First of all, there are a near infinite number of degrees of response orientation that an individual may have on each of the four dichotomies known to determine an individual’s temperament and temperament specific psychological type. Birth order, degrees of visual, auditory, and kinesthetic perceptual processing, spirituality, aptitudes of mind, and a wide range of environmental influences, as well as an X factor to cover the inexplicable, also factor into the equation.

The complexity involved is such that true knowing of another has some very real limitations. Because of this, type profiles should be used for the gathering of general information about an individual, but most definitely not to define the person.

© Copyright 2014 GoodTherapy.org. All rights reserved. Permission to publish granted by Mike Jackson, MFT, therapist in South Pasadena, California

The preceding article was solely written by the author named above. Any views and opinions expressed are not necessarily shared by GoodTherapy.org. Questions or concerns about the preceding article can be directed to the author or posted as a comment below.

  • 8 comments
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  • james

    james

    April 8th, 2014 at 10:44 AM

    Do you necessarily have to be one type or the other? I can kind of see myself falling into one of two different categories, I guess I am a crossover if you will

  • melissa

    melissa

    April 8th, 2014 at 2:54 PM

    I have always sworn that I was adopted because I am nothing like anyone else in my family!

    They are all always looking out for themselves while KI have always been the one who looks out for others way before myself and that’a the way that feels the most comfortable and settling to me.

    When I do they look at me like I am some kind of freak or alien, like I have lost my mind when I choose to use a little care and generosity toward others even when this is actually what makes me feel good about myself, knowing that I am doing something that will help another person.

  • kyra

    kyra

    April 9th, 2014 at 3:55 AM

    Yep I am sensing judging type.

    I play by the rules and expect that everyone else should have to too.

    That’s why we have them, for our own good, and to make the world run a little more smoothly.

  • suzanne

    suzanne

    April 9th, 2014 at 7:47 AM

    I think that I needed to find this today not to go into some deep discussion over what type I am or what my other family members are, but just to remind me that we are all different, we are all special, and none of us are perfect. Just because I see things one way does not mean that the way that you see them is wrong.
    Just different from the way that I do.

  • Mike Jackson

    Mike Jackson

    April 9th, 2014 at 10:29 AM

    In response to James’ question: The information provided addresses characteristics and traits known to be common for each of the temperaments. But individuals are not ‘types.’ I have done type profiling with over 1200 clients since 2000 and natural and normal exceptions to the rule are quite common. There appears to be a direct correlation between an individual’s degree of response orientation on a temperament determining dichotomy and the amount of ‘it depends’ in their temperament response process. For instance, an S-4/N-3 score combined with a J-4/P-3 score indicates a primary SJ temperament with a near twin SP temperament. Clients with this response orientation have a natural and normal ‘split’ in their nature. In situations where their SJ ‘by the book’ member rules their response, their SP side feels stifled and when their SP ‘by the moment’s opportunity’ member rules their response, their SJ member judges them harshly if their response violated an SJ dictum.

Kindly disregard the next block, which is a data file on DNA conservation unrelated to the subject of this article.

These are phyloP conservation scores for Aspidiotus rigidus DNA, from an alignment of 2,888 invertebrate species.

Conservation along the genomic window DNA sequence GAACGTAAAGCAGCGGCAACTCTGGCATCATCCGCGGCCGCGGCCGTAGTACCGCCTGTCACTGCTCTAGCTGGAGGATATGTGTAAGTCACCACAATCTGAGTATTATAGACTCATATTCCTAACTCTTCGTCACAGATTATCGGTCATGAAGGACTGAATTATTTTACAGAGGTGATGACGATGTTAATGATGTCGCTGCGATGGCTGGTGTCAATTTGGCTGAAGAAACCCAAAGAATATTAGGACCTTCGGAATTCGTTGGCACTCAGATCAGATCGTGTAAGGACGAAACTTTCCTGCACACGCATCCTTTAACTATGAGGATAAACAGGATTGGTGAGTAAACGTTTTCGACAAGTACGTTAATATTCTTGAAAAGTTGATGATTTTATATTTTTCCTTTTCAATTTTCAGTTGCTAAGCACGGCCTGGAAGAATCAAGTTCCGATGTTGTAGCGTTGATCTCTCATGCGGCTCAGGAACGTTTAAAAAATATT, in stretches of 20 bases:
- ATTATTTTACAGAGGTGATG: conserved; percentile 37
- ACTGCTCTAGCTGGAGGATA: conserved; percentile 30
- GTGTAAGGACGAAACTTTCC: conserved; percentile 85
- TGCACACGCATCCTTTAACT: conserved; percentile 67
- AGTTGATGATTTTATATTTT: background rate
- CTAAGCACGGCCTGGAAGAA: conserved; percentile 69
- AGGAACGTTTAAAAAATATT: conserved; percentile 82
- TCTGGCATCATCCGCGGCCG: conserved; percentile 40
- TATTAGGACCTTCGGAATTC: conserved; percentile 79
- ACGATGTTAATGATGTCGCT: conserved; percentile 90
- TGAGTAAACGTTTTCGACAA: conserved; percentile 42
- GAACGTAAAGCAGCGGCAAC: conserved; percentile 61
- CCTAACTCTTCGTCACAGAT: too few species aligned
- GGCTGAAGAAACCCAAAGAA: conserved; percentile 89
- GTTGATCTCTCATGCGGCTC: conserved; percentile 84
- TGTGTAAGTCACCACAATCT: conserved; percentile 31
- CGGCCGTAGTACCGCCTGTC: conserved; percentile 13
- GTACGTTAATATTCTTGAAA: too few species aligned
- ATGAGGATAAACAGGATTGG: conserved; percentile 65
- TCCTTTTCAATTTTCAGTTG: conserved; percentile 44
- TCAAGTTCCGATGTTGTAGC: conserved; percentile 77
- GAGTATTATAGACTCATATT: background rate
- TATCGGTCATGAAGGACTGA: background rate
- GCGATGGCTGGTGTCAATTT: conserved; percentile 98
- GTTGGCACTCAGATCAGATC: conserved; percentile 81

A five minute video at the top of the home page of my website, NaturalPersonalityInstitute.com, explains how this all works, Mike

  • larkin

    larkin

    April 10th, 2014 at 3:44 AM

    loved looking at the lists of famous people who fall into which categories

  • Mary T

    Mary T

    July 22nd, 2016 at 6:41 AM

    Mike, your insights have already pointed me toward a more harmonious marriage–better communication via trying to speak my husband’s language. I’m curious about the “twin” personality you describe–SJ/SP in your example. This idea sounds like Jung’s Shadow idea. Curious as to your thoughts about this.

  • Michael L Jackson

    Michael L Jackson

    July 24th, 2016 at 6:54 PM

    Hello Mary. I really do not know much about Jung’s journey into archtypes, shadows and primary, secondary and terciary functions. John Beebe, noted Jungian analyst, once told me that my journey into self understanding stopped at the point that Jung took off from, that being the four dichotomies found in his theory of psychological types & upon which the Myers-Briggs Type Indicator was built. Not sure what Jung’s thoughts were regarding the four temperaments, I only know that they have been tremendously useful to many of the couple and family clients I have worked with since the year 2000. My observations on individuals with a strong S orientation with a split on the J-P dichotomy comes from clients that have had to deal with this unique combo during their growing up and adult lives.